Bishop A. N. Thomas.



One party in the modern Church might wish the Apostle to have said, Think on your baptism and your covenanted privileges; and another, Think on your conversion. What he actually says is, Think on all things beautiful and good.

I. Thus to write, in the capacity of a teacher of religion, was distinctively Christian.—How vital a thing it is, for the great majority of men and women, whose only abstract thinking is about religion, to have purity and goodness consecrated.

II. It is another mighty corrective (and it is required for the efficiency of the first) that we should learn to appraise aright all things true and beautiful. To do this will rebuke our greed, and calm our passions, and strengthen every noble impulse and desire.

III. This advice becomes a Christian teacher still more, because all such thinking leads up straight to the Cross of the Redeemer.—For in the same proportion in which inward things predominate over show and the senses and the world—self-control over appetite, self-sacrifice over indulgence—as purity and love become precious, and vileness more terrible than pain, so does the great life, the great sacrifice, the supernatural personality of Jesus our Lord become at once credible and splendid; and the visage that was more marred than that of any man is seen to be the fairest among ten thousand and the altogether lovely.

IV. One cannot think long upon such matters and continue indifferent to Him.—No; nor fail to confess the need of Him.

Bishop G. A. Chadwick.


‘Wherever you discern moral obligation or moral charm, the Apostle says not, Do homage to this, nor even, Work this out in your external conduct, though he very certainly expects that both these results will follow. But rather he says, Let it sink in; take stock of it; reckon it up: let your intelligence play upon it—for such is the meaning of his expression. And this is the one thing which we most need to-day, a dominant interest in really high concerns.’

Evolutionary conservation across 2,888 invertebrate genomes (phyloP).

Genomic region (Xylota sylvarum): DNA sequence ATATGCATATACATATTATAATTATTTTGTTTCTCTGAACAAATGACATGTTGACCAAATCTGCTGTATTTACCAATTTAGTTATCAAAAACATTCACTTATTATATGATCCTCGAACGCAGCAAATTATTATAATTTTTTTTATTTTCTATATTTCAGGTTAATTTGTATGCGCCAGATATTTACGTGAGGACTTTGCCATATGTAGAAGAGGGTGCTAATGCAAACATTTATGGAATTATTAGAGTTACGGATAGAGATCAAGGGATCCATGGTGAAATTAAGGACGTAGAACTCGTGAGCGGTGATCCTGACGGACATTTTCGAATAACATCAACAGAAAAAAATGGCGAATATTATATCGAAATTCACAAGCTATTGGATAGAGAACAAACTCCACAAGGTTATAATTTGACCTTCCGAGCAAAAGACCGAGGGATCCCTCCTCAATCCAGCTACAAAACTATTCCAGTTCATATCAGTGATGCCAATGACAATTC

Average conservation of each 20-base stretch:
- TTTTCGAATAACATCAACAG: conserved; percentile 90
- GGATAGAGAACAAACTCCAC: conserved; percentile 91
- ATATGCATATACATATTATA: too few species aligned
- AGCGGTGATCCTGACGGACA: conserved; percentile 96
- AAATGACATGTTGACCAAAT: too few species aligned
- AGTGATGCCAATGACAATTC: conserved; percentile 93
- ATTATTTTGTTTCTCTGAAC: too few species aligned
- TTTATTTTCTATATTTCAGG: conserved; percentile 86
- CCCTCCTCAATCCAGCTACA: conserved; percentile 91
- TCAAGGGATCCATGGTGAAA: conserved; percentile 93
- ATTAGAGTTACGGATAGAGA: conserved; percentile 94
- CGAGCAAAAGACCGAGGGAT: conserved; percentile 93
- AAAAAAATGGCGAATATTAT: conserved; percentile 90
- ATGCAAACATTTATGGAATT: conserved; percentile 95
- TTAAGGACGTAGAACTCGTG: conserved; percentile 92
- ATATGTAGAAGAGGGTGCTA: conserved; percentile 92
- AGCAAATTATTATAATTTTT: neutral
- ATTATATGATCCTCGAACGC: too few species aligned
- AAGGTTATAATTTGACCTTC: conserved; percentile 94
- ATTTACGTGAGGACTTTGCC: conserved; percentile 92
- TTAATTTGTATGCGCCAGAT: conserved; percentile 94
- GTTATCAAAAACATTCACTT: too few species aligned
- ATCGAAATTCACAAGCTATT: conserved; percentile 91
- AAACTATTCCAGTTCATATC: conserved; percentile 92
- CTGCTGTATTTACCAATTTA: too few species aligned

Verse 19


‘My God shall supply all your need according to His riches in glory by Christ Jesus.’


The Apostle here puts in his personal claim upon God as his God. There is no doubt in his heart he has a right to say it. It solves a thousand questions when we can say ‘My God.’ Now here is a promise wide enough and broad enough to meet our case whatever it is.

I. How manifold are our needs.—What is your need?

( a) Is it pardon? That is the first on the list of spiritual blessings. Well, that need may be supplied.

( b) The soul needs not only the peace of pardon, but the peace of purity. And here let me say that purity and peace are very closely associated. There is a peace of pardon, and there is also a peace of purity.

( c) Then after purity, there is power—the power to win a soul to Christ,

II. The Fountain of the supply.—God Himself.

III. The measure of the supply.—‘According to His riches in glory by Jesus Christ.’ It has been well observed that it is not out of His riches. Think how rich God is.

( a) How rich He is in creation! He numbers the stars ( Isaiah 40:26).

( b) How rich He is in providence. He controls everything by the word of His power, whether it is the destiny of an empire or the fall of a sparrow.

( c) How rich He is in mercy—‘For His great love wherewith He hath loved us.’

( d) And how rich He is in glory. It has been remarked that in the promises relating to our sanctification you generally find the expression ‘riches in glory,’ whereas in promises relating to our forgiveness and conversion you generally find the words ‘riches in grace.’

IV. The channel of the supply.—You must have a channel. Though floods were granted they would be wasted without a channel. Rivers may flow within reach of a wilderness, but if there is no conduit to carry the water into it, they will not fertilise it. So the floods of heavenly grace must have a channel, and that channel is found in Christ Jesus. ‘All the promises of God in Him are yea, and in Him amen to the glory of God by us.’

Rev. E. W. Moore.

Verse 22


‘All the saints salute you, chiefly they that are of Cæsar’s household.’